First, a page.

Everybody was asleep. Everybody except Meg. Even Charles Wallace, the “dumb baby brother,” who had an uncanny way of knowing when she was awake and unhappy, and who would come, so many nights, tiptoeing up the attic stairs to her—even Charles Wallace was asleep.
How could they sleep? All day on the radio there had been hurricane warnings. How could they leave her up in the attic in the rickety brass bed, knowing that the roof might be blown right off the house and she tossed out into the wild night sky to land who knows where?
Her shivering grew uncontrollable.
—You asked to have the attic bedroom, she told herself savagely. —Mother let you have it because you’re the oldest. It’s a privilege, not a punishment.
“Not during a hurricane, it isn’t a privilege,” she said aloud. She tossed the quilt down on the foot of the bed, and stood up. The kitten stretched luxuriously, and looked up at her with huge, innocent eyes.
“Go back to sleep,” Meg said. “Just be glad you’re a kitten and not a monster like me.” She looked at herself in the wardrobe mirror and made a horrible face, baring a mouthful of teeth covered with braces. Automatically she pushed her glasses into position, ran her fingers through her mouse-brown hair, so that it stood wildly on end, and let out a sigh almost as noisy as the wind.
The wide wooden floorboards were cold against her feet. Wind blew in the crevices about the window frame, in spite of the protection the storm sash was supposed to offer. She could hear wind howling in the chimneys. From all the way downstairs she could hear Fortinbras, the big black dog, starting to bark. He must be frightened, too. What was he barking at? Fortinbras never barked without reason.
Suddenly she remembered that when she had gone to the post office to pick up the mail she’d heard about a tramp who was supposed to have stolen twelve sheets from Mrs. Buncombe, the constable’s wife. They hadn’t caught him, and maybe he was heading for the Murrys’ house right now, isolated on a back road as it was; and this time maybe he’d be after more than sheets. Meg hadn’t paid much attention to the talk about the tramp at the time, because the postmistress, with a sugary smile, had asked if she’d heard from her father lately.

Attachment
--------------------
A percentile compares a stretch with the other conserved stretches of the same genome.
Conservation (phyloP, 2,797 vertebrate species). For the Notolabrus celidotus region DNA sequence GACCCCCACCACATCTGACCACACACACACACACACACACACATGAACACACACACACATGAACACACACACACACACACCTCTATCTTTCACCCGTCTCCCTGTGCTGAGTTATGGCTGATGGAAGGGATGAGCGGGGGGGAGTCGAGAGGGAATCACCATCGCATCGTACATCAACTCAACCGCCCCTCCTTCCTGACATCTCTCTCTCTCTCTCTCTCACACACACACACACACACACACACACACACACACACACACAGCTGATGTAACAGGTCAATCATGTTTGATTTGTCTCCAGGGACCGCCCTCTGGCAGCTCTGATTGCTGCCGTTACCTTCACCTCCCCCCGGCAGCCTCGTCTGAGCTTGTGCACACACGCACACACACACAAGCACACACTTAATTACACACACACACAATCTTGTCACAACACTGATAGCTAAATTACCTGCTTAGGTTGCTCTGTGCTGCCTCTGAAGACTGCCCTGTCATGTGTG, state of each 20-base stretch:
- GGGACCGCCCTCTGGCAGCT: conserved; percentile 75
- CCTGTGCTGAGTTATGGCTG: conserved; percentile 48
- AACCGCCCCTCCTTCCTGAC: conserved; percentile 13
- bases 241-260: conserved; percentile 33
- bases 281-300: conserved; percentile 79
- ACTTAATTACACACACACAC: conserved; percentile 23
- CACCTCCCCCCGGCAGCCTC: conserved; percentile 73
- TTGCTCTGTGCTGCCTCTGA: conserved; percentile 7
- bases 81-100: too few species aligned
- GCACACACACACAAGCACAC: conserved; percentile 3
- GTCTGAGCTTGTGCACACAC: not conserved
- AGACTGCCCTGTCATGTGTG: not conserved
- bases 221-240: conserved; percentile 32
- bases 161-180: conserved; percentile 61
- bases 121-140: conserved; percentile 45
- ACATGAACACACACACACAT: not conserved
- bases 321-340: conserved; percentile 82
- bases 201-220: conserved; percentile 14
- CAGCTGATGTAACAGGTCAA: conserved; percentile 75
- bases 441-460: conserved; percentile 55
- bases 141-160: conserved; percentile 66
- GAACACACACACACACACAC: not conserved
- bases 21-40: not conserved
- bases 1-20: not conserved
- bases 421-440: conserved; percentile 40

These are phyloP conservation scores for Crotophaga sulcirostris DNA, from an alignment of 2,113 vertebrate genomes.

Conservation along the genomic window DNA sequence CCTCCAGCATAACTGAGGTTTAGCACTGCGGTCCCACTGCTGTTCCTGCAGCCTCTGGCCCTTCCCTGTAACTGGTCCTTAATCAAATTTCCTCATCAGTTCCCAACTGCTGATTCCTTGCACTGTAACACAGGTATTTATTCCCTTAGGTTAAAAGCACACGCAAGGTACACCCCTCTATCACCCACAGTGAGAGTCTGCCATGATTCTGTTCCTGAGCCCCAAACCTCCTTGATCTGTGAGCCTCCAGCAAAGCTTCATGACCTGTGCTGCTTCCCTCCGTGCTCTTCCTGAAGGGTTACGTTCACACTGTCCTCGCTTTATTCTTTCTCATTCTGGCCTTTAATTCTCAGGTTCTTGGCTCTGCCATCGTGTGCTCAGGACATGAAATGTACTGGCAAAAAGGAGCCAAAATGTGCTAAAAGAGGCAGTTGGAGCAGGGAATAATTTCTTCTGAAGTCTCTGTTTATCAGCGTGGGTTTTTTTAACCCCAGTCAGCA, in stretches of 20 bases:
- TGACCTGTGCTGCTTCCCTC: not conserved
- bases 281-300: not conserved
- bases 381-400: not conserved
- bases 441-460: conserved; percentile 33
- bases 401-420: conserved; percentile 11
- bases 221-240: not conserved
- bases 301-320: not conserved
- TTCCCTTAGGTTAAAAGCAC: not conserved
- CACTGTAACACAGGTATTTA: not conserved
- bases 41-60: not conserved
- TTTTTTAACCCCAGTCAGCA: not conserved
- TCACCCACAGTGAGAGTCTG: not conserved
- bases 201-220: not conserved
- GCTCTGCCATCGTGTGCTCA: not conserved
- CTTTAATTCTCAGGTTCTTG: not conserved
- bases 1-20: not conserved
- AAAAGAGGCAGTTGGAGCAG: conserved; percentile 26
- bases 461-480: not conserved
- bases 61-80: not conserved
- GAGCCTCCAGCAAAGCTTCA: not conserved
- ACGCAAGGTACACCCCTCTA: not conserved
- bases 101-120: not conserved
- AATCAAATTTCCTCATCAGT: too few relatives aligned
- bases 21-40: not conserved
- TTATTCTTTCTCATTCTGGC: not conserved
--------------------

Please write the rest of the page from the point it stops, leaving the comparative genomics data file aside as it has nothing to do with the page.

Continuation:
She left her little room and made her way through the shadows of the main attic, bumping against the ****-pong table.
—Now I’ll have a bruise on my hip on top of everything else, she thought.
Next she walked into her old dolls’ house, Charles Wallace’s rocking horse, the twins’ electric trains. “Why must everything happen to me?” she demanded of a large teddy bear.
At the foot of the attic stairs she stood still and listened. Not a sound from Charles Wallace’s room on the right. On the left, in her parents’ room, not a rustle from her mother sleeping alone in the great double bed. She tiptoed down the hall and into the twins’ room, pushing again at her glasses as though they could help her to see better in the dark. Dennys was snoring. Sandy murmured something about baseball and subsided. The twins didn’t have any problems. They weren’t great students, but they weren’t bad ones, either. They were perfectly content with a succession of B’s and an occasional A or C. They were strong and fast runners and good at games, and when cracks were made about anybody in the Murry family, they weren’t made about Sandy and Dennys.
She left the twins’ room and went on downstairs, avoiding the creaking seventh step. Fortinbras had stopped barking. It wasn’t the tramp this time, then. Fort would go on barking if anybody was around.
—But suppose the tramp does come? Suppose he has a knife? Nobody lives near enough to hear if we screamed and screamed and screamed. Nobody’d care, anyhow.
—I’ll make myself some cocoa, she decided. —That’ll cheer me up, and if the roof blows off, at least I won’t go off with it.
In the kitchen a light was already on, and Charles Wallace was sitting at the table drinking milk and eating bread and jam. He looked very small and vulnerable sitting there alone in the big old-fashioned kitchen, a blond little boy in faded blue Dr. Dentons, his feet swinging a good six inches above the floor.
“Hi,” he said cheerfully. “I’ve been waiting for you.”